Rolling Out

Will statues honoring people of color replace those of Confederate generals?

Public art is widely viewed as a tool to tell a more complete and honest narrative. As noted in the key findings of the Monuments Lab Audit: Monuments should be held accountable to history. “Monuments that perpetuate harmful myths and that portray conquest and oppression as acts of valor require honest reckoning, conceptual dismantling, and active repair,” the audit concluded.


Part of the repair is occurring in Charlottesville and in Richmond, Virginia, where most notably “Rumors of War”, featuring a Black man in dreds and urban streetwear atop a powerful horse, stands near the Virginia Museum of Fine Arts.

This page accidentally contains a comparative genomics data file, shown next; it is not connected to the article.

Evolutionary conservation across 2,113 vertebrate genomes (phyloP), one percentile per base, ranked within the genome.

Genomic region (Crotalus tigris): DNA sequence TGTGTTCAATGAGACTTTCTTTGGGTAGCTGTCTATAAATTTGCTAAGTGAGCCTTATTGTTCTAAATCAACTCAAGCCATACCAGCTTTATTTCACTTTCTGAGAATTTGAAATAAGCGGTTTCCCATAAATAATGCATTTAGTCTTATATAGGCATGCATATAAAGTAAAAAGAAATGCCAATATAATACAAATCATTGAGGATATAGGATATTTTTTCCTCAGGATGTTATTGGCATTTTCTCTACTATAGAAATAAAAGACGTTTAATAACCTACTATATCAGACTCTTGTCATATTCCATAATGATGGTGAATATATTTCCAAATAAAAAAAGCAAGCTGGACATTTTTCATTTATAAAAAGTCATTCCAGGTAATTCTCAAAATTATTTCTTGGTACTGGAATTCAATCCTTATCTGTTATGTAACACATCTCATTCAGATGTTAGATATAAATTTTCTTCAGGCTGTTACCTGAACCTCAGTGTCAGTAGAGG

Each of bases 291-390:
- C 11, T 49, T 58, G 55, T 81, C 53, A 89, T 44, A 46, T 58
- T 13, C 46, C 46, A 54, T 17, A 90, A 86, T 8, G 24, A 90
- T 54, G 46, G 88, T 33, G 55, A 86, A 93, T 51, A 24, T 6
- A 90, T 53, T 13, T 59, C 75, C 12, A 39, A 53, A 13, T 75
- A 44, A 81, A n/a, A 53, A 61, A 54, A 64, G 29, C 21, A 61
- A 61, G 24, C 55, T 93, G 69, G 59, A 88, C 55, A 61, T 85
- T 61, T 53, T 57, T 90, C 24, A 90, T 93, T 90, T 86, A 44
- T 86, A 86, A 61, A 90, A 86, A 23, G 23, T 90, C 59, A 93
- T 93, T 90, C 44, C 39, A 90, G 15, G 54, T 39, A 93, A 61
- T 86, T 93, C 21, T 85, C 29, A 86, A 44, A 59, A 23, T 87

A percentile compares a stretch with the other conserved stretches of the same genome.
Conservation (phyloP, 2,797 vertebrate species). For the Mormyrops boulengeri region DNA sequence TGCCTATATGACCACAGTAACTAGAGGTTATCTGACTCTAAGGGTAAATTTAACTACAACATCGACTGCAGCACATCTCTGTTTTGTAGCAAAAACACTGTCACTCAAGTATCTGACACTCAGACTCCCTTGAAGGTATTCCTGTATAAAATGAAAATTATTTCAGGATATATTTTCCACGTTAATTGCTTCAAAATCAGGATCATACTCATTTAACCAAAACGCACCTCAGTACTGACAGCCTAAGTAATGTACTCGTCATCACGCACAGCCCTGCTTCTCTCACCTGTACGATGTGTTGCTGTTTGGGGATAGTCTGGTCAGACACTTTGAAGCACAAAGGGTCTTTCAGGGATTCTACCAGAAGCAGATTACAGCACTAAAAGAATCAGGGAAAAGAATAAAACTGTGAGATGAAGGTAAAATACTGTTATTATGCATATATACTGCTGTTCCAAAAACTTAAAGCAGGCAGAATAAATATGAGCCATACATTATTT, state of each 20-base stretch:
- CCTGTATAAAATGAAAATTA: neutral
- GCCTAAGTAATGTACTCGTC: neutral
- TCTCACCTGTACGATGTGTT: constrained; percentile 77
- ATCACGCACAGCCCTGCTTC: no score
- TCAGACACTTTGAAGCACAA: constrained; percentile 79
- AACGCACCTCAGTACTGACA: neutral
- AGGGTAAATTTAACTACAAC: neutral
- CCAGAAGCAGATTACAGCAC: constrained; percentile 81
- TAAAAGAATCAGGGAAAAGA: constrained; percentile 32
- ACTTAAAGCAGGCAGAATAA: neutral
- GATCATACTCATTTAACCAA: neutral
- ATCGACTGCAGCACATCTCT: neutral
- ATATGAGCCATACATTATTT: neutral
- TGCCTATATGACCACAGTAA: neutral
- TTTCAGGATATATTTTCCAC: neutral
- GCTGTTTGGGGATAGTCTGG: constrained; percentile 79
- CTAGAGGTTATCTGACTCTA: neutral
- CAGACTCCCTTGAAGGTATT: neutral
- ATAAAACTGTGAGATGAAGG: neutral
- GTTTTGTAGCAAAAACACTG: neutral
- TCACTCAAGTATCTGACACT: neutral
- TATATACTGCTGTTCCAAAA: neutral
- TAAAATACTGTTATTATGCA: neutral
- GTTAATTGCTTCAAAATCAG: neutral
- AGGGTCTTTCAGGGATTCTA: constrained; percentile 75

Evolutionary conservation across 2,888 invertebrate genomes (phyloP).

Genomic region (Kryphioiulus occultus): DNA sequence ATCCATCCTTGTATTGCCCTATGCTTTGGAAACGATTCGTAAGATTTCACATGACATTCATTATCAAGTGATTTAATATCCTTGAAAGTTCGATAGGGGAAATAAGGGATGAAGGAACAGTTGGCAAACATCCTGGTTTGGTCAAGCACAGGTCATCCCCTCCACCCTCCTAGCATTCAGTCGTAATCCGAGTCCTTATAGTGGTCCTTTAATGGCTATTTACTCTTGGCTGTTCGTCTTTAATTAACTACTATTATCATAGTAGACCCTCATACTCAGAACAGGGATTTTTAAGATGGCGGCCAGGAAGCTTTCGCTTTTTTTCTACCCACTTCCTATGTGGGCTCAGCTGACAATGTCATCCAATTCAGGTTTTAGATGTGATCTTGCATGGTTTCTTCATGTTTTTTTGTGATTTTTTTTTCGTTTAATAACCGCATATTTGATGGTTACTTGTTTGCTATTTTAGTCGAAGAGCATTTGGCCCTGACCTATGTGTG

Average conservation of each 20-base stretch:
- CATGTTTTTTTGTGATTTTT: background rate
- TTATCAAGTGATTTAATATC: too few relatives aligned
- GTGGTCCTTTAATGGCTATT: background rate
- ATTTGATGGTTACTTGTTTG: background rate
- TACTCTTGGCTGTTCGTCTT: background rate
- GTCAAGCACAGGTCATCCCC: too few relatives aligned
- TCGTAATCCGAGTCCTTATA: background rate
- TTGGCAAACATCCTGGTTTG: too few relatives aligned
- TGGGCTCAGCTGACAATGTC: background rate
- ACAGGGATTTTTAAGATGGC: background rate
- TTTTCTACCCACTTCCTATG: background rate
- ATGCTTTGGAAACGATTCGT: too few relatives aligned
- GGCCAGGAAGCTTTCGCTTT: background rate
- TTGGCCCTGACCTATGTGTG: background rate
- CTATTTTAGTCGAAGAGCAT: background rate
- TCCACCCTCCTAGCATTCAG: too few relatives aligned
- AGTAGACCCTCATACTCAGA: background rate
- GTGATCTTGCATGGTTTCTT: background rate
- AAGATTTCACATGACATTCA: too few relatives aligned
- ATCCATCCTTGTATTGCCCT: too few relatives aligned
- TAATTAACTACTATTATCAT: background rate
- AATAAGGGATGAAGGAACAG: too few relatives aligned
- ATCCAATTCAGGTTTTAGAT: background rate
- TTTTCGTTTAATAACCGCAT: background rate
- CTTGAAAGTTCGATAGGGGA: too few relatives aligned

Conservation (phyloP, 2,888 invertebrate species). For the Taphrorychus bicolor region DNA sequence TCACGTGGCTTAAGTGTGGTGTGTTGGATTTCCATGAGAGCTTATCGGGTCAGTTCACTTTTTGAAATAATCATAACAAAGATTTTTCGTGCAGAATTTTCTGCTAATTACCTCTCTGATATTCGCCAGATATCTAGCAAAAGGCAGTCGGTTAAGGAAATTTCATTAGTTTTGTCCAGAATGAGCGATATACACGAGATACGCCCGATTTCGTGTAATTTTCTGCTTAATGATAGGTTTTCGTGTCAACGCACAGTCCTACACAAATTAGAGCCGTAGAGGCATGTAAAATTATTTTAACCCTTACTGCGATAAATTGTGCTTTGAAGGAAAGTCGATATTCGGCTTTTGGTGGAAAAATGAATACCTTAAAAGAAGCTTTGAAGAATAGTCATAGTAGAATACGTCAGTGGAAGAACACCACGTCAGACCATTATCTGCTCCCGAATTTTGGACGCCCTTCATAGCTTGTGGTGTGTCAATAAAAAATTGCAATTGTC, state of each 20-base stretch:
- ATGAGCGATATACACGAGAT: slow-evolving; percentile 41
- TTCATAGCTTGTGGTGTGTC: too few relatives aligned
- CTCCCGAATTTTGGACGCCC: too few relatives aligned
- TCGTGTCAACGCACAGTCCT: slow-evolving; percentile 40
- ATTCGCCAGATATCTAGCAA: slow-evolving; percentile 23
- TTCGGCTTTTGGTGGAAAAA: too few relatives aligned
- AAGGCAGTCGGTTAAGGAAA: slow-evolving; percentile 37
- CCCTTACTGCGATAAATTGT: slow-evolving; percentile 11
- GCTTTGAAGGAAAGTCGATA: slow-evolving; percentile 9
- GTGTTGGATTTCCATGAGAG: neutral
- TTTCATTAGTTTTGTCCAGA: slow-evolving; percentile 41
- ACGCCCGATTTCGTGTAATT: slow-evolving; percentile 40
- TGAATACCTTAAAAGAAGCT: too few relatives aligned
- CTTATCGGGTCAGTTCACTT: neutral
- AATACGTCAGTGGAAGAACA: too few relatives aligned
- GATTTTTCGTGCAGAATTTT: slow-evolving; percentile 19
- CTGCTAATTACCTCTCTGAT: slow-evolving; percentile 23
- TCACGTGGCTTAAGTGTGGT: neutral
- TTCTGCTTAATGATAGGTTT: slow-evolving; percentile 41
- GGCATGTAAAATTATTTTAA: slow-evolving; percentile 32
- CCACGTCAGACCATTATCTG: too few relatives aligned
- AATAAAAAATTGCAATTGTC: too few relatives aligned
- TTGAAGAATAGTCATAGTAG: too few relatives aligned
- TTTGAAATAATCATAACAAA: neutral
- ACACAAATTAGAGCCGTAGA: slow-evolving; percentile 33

As with Charlottesville, Americans can reject the notion that our future, as now represented in public statues, is permanently fixed in stone. Perhaps when it comes to our existing statues, it is time to consider what we can melt down in other places and forge anew.

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